Q. Greetings, all-knowing Answer Man: I was thinking about cell phones and how everyone has one now and is constantly on it. That led me to think about how it is also in vogue to “be green” — you know, conserving energy. CFL and LED bulbs, for instance. So just how much energy is used up in just the United States to keep all those phones charged?
— Connie Myers, of Fairview Heights
A. I know you’re advised not to, but did you ever slip a load of wet clothes into the dryer, turn it on and leave to run errands?
By the time you returned home, your dryer would have used twice as much electricity as you do when you fully drain and recharge an iPhone once a day not for a week, not for a month, but for an entire year, according to the Electric Power Research Institute.
Doesn’t seem possible does it? Considering how many people have their phones in chargers around my office and how it feels like they take forever to juice up, it would seem that with hundreds of millions of cell phones in the United States alone, they’d be leaving a carbon footprint as big as Sasquatch or Godzilla. Add to that the iPads, 400-inch plasma TVs, computers, and the rest of the electronic gear we have, and you might think we should be fearing brownouts every day. But according to a detailed 2013 study in Forbes, modern gizmos are energy sippers compared to washers, stoves, water heaters and air conditioners, which, relatively speaking, guzzle power like there’s no tomorrow.
Mobile phones are a perfect example. It takes only 5.45 watt hours to charge an iPhone, so if you do that once a day for a year, you’re talking about using two kilowatt hours. At, say, 12 cents a kilowatt hour (the figure Forbes used), you can yak on your phone all year for 25 cents worth of power. While collectively, yes, that’s hundreds of millions of kilowatt hours across the country, individually you’ll use more electricity if you leave a 100-watt light bulb on for a day.
Here’s another shocker. Unlike most people, I suppose, I still have a VCR hooked to my TV even though I rarely use it. According to the Forbes article, that old clunker is drawing five watts per hour even when it’s off and flashing 12:00 at me at a cost of $5.25 per year, which is more than 20 times the power used to recharge my phone.
The same is true for other devices, according to the Forbes article. Draining and recharging an iPad every other day will set you back $1.50 per year (24 kilowatt hours) and a laptop will cost you $8 per year (72 kilowatt hours), which means you can run these three essential devices for less than $10 per year energywise. More expensive would be LCD TVs, (five hours per day, 167 kilowatt hours, $20 per year), plasma TVs (360 kilowatt hours, $45), Xbox ($40) and desktop computers with modem and router ($46). As you can see, phone cost and energy use is a drop in the bucket.
So, even though they’ve become much more efficient, the energy hogs continue to be the standard appliances we’ve relied on for decades. For example, cooking something in a 350-degree standard electric oven for an hour will use two kilowatts of power (25 cents) while nuking something on high in the microwave for 15 minutes costs just 4 cents. Likewise, powering a new refrigerator costs $42 per year (down 75 percent since 1980), washers and dryers will run up an estimated $300 on the average family’s power bill, water heaters come in at $600 and a 2.5-ton air conditioner will suck up more power in four minutes when it’s running than your phone does all year.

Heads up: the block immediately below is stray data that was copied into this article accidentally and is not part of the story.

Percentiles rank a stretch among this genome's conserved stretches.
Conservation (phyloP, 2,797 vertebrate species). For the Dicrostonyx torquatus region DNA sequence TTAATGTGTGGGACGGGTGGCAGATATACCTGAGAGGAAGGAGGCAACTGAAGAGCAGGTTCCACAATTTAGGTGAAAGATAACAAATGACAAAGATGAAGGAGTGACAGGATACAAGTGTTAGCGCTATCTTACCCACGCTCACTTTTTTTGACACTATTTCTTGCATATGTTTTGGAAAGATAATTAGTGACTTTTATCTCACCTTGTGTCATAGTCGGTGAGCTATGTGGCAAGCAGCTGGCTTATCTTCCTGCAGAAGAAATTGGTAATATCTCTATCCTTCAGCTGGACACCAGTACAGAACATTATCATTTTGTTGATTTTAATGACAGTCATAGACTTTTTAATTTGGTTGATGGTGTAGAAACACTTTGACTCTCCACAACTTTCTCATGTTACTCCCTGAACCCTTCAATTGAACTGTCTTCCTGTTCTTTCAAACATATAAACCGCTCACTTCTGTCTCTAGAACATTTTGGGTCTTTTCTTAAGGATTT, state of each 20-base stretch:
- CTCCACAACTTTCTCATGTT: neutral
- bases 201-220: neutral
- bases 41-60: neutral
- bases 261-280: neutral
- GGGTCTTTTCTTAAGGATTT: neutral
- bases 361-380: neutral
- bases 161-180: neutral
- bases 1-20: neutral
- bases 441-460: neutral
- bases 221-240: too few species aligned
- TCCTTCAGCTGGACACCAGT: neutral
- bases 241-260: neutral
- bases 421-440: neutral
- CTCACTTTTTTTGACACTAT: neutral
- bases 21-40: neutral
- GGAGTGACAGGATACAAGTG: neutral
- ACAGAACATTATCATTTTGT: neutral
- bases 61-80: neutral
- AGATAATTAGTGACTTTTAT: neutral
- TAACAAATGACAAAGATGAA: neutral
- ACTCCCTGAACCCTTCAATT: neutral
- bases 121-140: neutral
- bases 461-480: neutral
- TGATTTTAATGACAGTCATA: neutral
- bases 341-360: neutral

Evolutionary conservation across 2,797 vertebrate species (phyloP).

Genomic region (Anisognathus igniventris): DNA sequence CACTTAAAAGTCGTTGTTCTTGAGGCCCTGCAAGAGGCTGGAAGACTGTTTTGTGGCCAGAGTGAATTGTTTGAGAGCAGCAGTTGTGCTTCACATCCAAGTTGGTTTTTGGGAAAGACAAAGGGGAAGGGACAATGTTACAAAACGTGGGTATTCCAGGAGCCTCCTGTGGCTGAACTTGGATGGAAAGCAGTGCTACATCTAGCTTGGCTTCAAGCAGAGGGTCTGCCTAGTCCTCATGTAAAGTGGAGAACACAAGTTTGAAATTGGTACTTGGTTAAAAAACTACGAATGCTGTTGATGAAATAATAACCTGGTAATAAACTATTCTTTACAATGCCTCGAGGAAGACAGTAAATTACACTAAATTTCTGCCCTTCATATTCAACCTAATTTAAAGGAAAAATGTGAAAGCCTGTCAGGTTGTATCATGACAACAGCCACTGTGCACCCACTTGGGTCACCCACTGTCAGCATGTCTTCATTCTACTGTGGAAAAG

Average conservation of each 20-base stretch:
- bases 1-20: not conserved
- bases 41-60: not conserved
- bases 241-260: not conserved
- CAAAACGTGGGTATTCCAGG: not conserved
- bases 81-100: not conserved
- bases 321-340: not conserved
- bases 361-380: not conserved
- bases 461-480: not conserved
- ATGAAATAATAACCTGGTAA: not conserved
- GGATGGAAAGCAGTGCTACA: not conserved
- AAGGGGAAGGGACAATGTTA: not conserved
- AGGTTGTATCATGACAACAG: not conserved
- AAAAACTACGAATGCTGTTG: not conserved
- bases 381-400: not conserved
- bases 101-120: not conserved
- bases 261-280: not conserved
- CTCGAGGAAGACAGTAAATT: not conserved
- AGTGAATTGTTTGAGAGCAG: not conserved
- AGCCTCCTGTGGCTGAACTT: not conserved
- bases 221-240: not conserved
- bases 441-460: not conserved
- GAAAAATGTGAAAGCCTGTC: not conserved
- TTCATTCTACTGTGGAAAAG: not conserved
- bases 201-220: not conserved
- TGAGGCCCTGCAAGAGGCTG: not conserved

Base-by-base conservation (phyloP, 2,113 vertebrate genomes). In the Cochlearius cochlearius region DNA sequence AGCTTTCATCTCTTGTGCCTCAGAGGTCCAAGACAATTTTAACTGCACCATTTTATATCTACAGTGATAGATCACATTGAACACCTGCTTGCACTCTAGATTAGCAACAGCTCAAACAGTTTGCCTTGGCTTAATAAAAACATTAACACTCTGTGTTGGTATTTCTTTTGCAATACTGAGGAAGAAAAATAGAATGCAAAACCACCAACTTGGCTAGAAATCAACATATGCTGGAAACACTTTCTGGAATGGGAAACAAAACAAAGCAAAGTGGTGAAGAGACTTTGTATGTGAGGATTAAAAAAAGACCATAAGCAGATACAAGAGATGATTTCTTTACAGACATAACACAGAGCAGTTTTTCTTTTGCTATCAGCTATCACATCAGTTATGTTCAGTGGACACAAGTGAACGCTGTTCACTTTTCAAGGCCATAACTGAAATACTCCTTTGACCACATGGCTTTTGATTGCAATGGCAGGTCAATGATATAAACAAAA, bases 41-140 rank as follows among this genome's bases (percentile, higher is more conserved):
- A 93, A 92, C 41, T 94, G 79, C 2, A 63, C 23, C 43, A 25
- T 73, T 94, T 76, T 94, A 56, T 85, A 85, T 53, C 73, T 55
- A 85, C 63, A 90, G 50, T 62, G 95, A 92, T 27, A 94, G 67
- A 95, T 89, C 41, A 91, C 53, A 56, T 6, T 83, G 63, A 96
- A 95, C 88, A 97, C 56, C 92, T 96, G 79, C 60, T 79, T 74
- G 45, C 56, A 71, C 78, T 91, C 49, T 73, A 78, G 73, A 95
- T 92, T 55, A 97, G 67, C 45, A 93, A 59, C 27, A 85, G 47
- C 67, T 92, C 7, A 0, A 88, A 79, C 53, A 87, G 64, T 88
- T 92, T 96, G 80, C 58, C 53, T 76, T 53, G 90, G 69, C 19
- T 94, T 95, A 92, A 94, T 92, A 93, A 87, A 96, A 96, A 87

I know many people grumbled when the government ordered the end of incandescent light bulbs, but today we’re reaping the savings. Burning one 60-watt old-fashioned bulb for 10 hours a day gobbled up 220 kilowatt hours per year ($26), because half of all the power used by the light actually was converted into heat. By comparison, an equivalent 10-watt LED would consume a stingy 37 kilowatt hours for a total cost of $4.40 per year. So while you may suffer sticker shock over the cost of the bulbs, you obviously save big in the long run.
Bottom line: Experts say to forget the insignificant cell phone power usage and consider the energy you’re wasting in “standby” or “vampire” power — the electricity modern appliances eat simply by being plugged in. Although new limits have been put in place, it is estimated that such phantom consumption can account for as much as 10 percent of a home’s electrical use. Environmentalists suggest unplugging appliances when not in use or buying power strips that can be switched off.
What is the only song in pop music history to reach No. 1 by the same artist in two separate runs up the Billboard chart?
Answer to Sunday’s trivia: According to renowned historian David McCullough, we may owe the early development of the airplane to a hockey stick. According to his latest book, “The Wright Brothers,” Wilbur Wright was badly injured as a teenager by a bully with a hockey stick. He had intended to go to Yale, possibly to study art history or architecture. Instead, he became a recluse, staying home and reading “voraciously” about the possibility of flight. In 1903, his 32-year-old brother Orville flew their experimental plane at Kitty Hawk, N.C. “What seemed to be one of the worst things to ever happen to any of the Wrights caused a swerve in their lives that was immensely beneficial to the world,” McCullough said in an interview in this months’ American History magazine. “It’s a marvelous example of how truth can be both stranger than fiction and at times more powerful in its effect.”
Send your questions to Roger Schlueter, Belleville News-Democrat, 120 S. Illinois St., P.O. Box 427, Belleville, IL 62222-0427, email@example.com or call 618-239-2465.